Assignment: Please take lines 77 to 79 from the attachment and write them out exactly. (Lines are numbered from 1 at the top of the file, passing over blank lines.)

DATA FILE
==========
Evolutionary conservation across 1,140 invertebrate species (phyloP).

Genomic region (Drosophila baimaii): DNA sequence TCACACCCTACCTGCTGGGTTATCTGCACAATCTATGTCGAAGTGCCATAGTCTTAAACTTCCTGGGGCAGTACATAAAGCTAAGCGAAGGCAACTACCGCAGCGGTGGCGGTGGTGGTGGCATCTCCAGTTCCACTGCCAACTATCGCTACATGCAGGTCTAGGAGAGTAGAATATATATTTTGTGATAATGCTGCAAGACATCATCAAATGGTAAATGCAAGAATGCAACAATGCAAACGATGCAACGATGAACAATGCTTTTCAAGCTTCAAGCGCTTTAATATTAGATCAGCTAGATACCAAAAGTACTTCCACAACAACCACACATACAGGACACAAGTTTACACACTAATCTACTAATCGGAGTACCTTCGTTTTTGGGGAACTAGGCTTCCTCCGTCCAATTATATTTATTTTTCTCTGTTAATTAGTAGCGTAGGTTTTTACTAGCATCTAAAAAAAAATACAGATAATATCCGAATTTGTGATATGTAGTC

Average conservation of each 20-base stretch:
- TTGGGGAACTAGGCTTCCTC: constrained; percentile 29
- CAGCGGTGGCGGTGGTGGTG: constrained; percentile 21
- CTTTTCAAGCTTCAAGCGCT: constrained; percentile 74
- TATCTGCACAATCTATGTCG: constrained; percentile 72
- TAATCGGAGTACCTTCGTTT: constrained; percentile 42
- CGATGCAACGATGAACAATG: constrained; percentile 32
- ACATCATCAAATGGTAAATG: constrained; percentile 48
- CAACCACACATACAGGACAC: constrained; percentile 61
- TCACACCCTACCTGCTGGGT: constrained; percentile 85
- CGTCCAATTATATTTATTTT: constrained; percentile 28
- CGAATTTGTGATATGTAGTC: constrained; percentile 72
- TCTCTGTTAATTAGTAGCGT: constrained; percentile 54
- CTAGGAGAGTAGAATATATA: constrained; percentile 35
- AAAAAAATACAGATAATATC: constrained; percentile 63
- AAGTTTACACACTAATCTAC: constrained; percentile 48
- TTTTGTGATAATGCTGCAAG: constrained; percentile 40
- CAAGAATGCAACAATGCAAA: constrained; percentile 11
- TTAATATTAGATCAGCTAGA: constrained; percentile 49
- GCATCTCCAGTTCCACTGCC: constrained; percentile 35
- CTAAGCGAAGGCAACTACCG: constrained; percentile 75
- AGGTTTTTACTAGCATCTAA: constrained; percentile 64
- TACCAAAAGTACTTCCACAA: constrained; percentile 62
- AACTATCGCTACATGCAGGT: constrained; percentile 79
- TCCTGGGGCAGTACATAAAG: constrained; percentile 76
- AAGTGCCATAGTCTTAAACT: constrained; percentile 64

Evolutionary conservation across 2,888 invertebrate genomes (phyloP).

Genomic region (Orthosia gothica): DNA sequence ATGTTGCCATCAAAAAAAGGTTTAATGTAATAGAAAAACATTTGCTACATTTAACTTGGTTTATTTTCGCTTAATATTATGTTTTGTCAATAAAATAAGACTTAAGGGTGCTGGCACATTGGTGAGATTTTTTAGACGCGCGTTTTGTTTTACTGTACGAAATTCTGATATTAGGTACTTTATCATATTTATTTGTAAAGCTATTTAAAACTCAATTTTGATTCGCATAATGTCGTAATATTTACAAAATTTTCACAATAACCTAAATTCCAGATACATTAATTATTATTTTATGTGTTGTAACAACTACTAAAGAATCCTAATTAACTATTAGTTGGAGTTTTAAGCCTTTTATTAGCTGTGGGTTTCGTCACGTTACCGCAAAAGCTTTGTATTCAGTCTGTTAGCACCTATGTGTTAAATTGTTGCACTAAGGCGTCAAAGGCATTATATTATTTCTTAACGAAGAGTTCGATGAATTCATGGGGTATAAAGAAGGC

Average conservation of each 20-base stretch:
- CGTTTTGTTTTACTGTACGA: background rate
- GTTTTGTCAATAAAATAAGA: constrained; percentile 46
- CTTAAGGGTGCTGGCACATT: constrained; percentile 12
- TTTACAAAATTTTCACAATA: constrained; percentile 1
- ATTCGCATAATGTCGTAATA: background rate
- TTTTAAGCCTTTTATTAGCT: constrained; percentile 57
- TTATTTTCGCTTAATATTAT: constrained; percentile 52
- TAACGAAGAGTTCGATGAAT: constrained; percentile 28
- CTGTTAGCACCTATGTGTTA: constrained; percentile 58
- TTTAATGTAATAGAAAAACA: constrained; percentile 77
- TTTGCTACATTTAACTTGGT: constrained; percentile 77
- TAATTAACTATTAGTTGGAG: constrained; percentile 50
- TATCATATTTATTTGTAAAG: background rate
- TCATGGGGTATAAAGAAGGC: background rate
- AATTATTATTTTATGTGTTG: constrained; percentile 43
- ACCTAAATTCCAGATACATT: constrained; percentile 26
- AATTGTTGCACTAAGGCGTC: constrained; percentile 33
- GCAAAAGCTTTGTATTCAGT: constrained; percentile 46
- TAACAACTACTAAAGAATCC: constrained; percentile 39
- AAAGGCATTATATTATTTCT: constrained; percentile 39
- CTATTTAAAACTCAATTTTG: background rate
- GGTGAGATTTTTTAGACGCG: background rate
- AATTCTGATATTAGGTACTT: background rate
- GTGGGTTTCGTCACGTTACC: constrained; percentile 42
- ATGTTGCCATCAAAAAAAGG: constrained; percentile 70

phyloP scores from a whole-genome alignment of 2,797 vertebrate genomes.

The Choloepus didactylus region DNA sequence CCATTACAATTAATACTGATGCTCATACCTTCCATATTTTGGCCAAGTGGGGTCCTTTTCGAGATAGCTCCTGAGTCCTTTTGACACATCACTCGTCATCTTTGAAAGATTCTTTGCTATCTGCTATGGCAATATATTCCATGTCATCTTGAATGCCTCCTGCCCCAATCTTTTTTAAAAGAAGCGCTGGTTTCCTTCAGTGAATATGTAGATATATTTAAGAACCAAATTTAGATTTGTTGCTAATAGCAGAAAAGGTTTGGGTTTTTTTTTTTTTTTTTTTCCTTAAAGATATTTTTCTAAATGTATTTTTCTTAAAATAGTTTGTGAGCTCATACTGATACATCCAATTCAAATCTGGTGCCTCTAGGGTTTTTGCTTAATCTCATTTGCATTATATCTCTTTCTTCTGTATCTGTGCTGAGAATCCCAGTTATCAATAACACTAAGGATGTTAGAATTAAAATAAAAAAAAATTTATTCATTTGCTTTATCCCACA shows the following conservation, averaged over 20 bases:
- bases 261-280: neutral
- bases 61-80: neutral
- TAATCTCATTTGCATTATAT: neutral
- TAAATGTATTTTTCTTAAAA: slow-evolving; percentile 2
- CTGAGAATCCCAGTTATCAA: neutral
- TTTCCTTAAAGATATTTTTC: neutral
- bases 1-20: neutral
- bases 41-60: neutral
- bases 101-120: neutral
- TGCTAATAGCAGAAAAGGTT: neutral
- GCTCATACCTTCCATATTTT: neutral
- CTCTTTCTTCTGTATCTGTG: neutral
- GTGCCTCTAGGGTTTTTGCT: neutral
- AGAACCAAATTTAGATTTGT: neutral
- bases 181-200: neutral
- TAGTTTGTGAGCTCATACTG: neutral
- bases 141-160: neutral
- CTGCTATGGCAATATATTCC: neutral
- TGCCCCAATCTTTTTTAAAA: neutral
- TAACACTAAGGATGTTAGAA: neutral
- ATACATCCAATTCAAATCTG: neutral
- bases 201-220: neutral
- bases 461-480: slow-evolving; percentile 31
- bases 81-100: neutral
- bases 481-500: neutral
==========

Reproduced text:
- TGCCCCAATCTTTTTTAAAA: neutral
- TAACACTAAGGATGTTAGAA: neutral
- ATACATCCAATTCAAATCTG: neutral